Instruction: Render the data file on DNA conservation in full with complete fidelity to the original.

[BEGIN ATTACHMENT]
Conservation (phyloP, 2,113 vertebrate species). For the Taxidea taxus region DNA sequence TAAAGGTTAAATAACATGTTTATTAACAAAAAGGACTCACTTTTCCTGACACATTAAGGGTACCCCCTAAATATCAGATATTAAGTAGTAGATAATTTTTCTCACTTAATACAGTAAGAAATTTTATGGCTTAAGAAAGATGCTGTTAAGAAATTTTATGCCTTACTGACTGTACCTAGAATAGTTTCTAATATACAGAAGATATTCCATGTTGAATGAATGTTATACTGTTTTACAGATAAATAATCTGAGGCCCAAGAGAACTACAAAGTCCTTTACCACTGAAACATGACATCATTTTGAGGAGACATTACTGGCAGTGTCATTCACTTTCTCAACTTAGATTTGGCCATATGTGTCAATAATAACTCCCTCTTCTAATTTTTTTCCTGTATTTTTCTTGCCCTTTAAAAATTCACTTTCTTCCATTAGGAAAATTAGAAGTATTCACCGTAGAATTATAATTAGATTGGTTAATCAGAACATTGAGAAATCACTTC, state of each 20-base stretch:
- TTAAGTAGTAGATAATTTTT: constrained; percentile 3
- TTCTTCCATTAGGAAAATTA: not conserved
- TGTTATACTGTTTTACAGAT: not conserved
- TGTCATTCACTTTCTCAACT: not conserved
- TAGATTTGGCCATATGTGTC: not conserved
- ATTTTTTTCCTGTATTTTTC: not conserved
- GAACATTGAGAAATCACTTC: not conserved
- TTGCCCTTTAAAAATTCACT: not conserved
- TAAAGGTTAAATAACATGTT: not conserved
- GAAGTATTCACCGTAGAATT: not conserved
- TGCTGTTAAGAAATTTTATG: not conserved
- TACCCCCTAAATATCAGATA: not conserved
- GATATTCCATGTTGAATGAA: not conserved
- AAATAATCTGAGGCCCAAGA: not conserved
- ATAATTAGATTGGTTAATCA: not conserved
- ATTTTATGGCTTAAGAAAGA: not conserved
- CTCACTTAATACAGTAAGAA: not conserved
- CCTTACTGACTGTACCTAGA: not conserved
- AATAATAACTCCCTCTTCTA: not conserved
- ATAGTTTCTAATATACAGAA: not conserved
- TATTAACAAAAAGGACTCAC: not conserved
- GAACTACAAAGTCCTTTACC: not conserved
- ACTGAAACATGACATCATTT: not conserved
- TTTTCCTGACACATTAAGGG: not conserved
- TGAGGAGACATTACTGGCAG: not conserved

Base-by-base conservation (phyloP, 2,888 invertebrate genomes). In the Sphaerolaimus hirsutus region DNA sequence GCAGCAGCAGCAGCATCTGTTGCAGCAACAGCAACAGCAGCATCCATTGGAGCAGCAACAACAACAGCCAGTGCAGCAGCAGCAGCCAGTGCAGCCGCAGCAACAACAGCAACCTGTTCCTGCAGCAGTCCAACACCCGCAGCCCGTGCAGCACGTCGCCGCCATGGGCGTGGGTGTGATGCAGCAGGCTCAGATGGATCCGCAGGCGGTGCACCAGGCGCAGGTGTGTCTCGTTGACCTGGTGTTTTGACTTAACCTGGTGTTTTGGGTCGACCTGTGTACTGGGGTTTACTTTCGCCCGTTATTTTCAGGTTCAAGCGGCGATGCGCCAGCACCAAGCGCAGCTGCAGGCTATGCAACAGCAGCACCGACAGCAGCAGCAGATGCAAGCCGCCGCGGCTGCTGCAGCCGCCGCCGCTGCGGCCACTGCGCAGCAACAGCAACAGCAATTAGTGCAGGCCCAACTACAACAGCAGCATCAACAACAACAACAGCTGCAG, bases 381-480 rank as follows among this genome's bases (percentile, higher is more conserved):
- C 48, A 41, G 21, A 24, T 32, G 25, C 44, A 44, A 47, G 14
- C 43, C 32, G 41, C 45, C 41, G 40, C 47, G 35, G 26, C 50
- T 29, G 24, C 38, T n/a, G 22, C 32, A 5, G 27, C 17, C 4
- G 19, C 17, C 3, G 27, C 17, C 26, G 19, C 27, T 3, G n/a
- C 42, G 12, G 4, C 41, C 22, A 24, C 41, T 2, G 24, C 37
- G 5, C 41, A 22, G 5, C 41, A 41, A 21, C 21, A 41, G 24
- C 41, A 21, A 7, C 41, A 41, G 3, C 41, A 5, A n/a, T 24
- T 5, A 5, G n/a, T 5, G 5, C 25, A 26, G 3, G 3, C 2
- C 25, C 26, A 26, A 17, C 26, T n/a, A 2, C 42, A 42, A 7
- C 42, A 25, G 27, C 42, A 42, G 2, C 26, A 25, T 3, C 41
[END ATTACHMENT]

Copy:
Conservation (phyloP, 2,113 vertebrate species). For the Taxidea taxus region DNA sequence TAAAGGTTAAATAACATGTTTATTAACAAAAAGGACTCACTTTTCCTGACACATTAAGGGTACCCCCTAAATATCAGATATTAAGTAGTAGATAATTTTTCTCACTTAATACAGTAAGAAATTTTATGGCTTAAGAAAGATGCTGTTAAGAAATTTTATGCCTTACTGACTGTACCTAGAATAGTTTCTAATATACAGAAGATATTCCATGTTGAATGAATGTTATACTGTTTTACAGATAAATAATCTGAGGCCCAAGAGAACTACAAAGTCCTTTACCACTGAAACATGACATCATTTTGAGGAGACATTACTGGCAGTGTCATTCACTTTCTCAACTTAGATTTGGCCATATGTGTCAATAATAACTCCCTCTTCTAATTTTTTTCCTGTATTTTTCTTGCCCTTTAAAAATTCACTTTCTTCCATTAGGAAAATTAGAAGTATTCACCGTAGAATTATAATTAGATTGGTTAATCAGAACATTGAGAAATCACTTC, state of each 20-base stretch:
- TTAAGTAGTAGATAATTTTT: constrained; percentile 3
- TTCTTCCATTAGGAAAATTA: not conserved
- TGTTATACTGTTTTACAGAT: not conserved
- TGTCATTCACTTTCTCAACT: not conserved
- TAGATTTGGCCATATGTGTC: not conserved
- ATTTTTTTCCTGTATTTTTC: not conserved
- GAACATTGAGAAATCACTTC: not conserved
- TTGCCCTTTAAAAATTCACT: not conserved
- TAAAGGTTAAATAACATGTT: not conserved
- GAAGTATTCACCGTAGAATT: not conserved
- TGCTGTTAAGAAATTTTATG: not conserved
- TACCCCCTAAATATCAGATA: not conserved
- GATATTCCATGTTGAATGAA: not conserved
- AAATAATCTGAGGCCCAAGA: not conserved
- ATAATTAGATTGGTTAATCA: not conserved
- ATTTTATGGCTTAAGAAAGA: not conserved
- CTCACTTAATACAGTAAGAA: not conserved
- CCTTACTGACTGTACCTAGA: not conserved
- AATAATAACTCCCTCTTCTA: not conserved
- ATAGTTTCTAATATACAGAA: not conserved
- TATTAACAAAAAGGACTCAC: not conserved
- GAACTACAAAGTCCTTTACC: not conserved
- ACTGAAACATGACATCATTT: not conserved
- TTTTCCTGACACATTAAGGG: not conserved
- TGAGGAGACATTACTGGCAG: not conserved

Base-by-base conservation (phyloP, 2,888 invertebrate genomes). In the Sphaerolaimus hirsutus region DNA sequence GCAGCAGCAGCAGCATCTGTTGCAGCAACAGCAACAGCAGCATCCATTGGAGCAGCAACAACAACAGCCAGTGCAGCAGCAGCAGCCAGTGCAGCCGCAGCAACAACAGCAACCTGTTCCTGCAGCAGTCCAACACCCGCAGCCCGTGCAGCACGTCGCCGCCATGGGCGTGGGTGTGATGCAGCAGGCTCAGATGGATCCGCAGGCGGTGCACCAGGCGCAGGTGTGTCTCGTTGACCTGGTGTTTTGACTTAACCTGGTGTTTTGGGTCGACCTGTGTACTGGGGTTTACTTTCGCCCGTTATTTTCAGGTTCAAGCGGCGATGCGCCAGCACCAAGCGCAGCTGCAGGCTATGCAACAGCAGCACCGACAGCAGCAGCAGATGCAAGCCGCCGCGGCTGCTGCAGCCGCCGCCGCTGCGGCCACTGCGCAGCAACAGCAACAGCAATTAGTGCAGGCCCAACTACAACAGCAGCATCAACAACAACAACAGCTGCAG, bases 381-480 rank as follows among this genome's bases (percentile, higher is more conserved):
- C 48, A 41, G 21, A 24, T 32, G 25, C 44, A 44, A 47, G 14
- C 43, C 32, G 41, C 45, C 41, G 40, C 47, G 35, G 26, C 50
- T 29, G 24, C 38, T n/a, G 22, C 32, A 5, G 27, C 17, C 4
- G 19, C 17, C 3, G 27, C 17, C 26, G 19, C 27, T 3, G n/a
- C 42, G 12, G 4, C 41, C 22, A 24, C 41, T 2, G 24, C 37
- G 5, C 41, A 22, G 5, C 41, A 41, A 21, C 21, A 41, G 24
- C 41, A 21, A 7, C 41, A 41, G 3, C 41, A 5, A n/a, T 24
- T 5, A 5, G n/a, T 5, G 5, C 25, A 26, G 3, G 3, C 2
- C 25, C 26, A 26, A 17, C 26, T n/a, A 2, C 42, A 42, A 7
- C 42, A 25, G 27, C 42, A 42, G 2, C 26, A 25, T 3, C 41